There is a lot of focus these days on high-intensity workout models that might appear extreme to nonexercisers. However, overweight and obese individuals with type 2 diabetes don’t need to go to extremes to see health improvements.
A study published in PLOS ONE (2015; doi: 10.1371/ journal.pone.0119140) aimed to understand how different levels and durations of activity would affect biomarkers in overweight and obese subjects with type 2 diabetes. To assess activity levels, researchers fitted 279 Australian men and women with Actigraph accelerometers. Waist circumference, body mass index, blood pressure and fasting blood measurements were also taken.
Here is some of what the scientists learned:
The subjects spent an average of 63% of their waking time inactive. Two percent of that time involved moderate- to vigorous-intensity physical activity (MVPA). Not surprisingly, higher waist circumference and BMI were linked with the most sedentary subjects. On the upside, the authors stated, “Statistically significant associations of light-intensity activity were observed with lower waist circumference, BMI, and fasting plasma glucose.”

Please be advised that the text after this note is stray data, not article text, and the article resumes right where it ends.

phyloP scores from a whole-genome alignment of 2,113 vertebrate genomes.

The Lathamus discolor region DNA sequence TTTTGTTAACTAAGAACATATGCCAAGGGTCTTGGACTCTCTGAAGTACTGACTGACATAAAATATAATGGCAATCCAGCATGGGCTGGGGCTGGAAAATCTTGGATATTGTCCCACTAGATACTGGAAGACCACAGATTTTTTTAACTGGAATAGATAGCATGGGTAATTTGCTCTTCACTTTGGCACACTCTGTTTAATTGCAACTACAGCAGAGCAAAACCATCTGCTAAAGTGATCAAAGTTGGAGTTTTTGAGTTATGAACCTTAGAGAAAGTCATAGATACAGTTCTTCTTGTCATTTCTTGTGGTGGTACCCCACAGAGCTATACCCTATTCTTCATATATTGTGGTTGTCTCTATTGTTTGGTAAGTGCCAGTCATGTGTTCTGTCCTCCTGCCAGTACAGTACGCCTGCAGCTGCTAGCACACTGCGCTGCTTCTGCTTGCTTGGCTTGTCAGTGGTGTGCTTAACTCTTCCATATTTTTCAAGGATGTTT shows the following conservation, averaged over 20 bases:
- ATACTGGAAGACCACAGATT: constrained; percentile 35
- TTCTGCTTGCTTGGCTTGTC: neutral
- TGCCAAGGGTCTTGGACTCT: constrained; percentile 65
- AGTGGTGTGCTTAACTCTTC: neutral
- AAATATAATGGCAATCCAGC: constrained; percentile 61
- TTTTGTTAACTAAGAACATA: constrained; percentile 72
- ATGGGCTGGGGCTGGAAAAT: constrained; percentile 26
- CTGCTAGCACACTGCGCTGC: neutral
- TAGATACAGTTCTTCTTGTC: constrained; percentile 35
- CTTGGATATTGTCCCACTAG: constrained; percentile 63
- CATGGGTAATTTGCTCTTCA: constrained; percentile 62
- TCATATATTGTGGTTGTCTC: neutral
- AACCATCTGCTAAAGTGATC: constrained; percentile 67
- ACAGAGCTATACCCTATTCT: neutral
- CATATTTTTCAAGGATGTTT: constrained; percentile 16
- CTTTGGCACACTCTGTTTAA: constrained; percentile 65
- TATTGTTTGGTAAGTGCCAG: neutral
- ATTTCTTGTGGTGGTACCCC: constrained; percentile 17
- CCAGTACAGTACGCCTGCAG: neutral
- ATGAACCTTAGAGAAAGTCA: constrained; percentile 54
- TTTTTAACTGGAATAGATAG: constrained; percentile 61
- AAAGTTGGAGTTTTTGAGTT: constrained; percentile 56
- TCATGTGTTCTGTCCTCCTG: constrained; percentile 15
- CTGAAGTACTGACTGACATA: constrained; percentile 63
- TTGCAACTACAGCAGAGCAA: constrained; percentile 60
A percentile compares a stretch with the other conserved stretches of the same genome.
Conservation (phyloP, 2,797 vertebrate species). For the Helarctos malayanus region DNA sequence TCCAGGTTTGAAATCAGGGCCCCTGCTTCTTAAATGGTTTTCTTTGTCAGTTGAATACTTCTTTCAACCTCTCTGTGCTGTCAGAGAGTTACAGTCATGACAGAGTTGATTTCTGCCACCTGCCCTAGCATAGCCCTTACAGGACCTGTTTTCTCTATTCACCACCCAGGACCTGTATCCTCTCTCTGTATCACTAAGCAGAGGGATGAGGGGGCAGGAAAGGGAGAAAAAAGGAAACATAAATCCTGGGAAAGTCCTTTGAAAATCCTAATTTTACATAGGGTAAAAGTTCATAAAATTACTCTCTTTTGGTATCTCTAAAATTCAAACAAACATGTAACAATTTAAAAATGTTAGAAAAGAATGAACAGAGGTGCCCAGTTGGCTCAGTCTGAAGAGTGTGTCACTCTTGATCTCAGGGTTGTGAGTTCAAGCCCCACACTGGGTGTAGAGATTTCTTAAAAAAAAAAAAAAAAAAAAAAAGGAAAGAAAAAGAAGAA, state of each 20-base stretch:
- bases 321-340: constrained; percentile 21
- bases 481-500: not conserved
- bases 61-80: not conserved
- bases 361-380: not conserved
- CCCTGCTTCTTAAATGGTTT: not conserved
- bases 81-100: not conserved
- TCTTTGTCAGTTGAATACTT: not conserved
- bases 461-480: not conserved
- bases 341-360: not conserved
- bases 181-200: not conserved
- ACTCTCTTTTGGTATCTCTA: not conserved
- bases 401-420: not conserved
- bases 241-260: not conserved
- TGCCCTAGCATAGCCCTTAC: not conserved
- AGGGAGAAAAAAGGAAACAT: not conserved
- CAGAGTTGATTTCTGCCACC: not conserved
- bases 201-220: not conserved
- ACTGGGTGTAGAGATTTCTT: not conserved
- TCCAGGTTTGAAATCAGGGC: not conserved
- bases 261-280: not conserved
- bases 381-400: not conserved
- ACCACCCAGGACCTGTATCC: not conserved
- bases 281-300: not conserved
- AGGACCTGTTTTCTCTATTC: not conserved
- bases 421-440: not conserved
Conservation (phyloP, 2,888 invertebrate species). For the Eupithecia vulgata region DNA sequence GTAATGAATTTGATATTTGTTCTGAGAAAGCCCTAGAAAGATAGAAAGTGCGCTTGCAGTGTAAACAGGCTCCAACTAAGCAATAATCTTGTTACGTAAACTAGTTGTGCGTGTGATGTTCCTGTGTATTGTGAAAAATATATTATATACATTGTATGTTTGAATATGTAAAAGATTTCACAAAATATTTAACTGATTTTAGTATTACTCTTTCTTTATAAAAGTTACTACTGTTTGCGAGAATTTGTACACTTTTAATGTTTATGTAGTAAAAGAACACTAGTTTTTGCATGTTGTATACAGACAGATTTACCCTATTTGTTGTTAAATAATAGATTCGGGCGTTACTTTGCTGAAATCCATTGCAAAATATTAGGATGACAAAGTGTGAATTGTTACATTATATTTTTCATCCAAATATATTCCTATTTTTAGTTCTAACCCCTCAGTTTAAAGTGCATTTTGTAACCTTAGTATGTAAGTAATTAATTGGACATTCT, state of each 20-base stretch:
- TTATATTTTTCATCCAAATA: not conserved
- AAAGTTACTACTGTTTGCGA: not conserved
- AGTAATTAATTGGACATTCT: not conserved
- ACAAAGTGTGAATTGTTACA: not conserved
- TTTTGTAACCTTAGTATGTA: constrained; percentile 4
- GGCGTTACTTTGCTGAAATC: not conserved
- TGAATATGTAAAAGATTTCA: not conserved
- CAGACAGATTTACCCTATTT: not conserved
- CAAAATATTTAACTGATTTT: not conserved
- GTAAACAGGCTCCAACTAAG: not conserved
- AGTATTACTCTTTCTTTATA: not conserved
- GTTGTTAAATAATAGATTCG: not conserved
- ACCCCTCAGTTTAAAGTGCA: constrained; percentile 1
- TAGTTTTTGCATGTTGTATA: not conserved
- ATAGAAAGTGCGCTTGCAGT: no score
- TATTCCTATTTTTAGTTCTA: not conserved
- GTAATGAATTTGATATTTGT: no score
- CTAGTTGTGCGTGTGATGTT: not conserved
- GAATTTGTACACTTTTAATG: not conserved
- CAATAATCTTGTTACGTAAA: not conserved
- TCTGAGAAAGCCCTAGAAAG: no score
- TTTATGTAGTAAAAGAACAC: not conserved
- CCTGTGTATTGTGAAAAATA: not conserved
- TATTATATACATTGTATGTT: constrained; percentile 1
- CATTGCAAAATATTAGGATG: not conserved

Combining light-intensity activity with fewer bouts of sedentary behavior lasting more than 30 minutes at a time proved beneficial to participants.
“Significantly improved mean levels of waist circumference and BMI were observed when shifting time from prolonged sedentary to non-prolonged sedentary or light-intensity activity (cross-sectionally),” added the authors. “Lifestyle interventions in overweight/obese adults with type 2 diabetes might consider targeting shifts in these non-MVPA activities to more rigorously evaluate their potential cardiometabolic benefit in this population.”
There is a lot of focus these days on high-intensity workout models that might appear extreme to nonexercisers. However, overweight and obese individuals with type...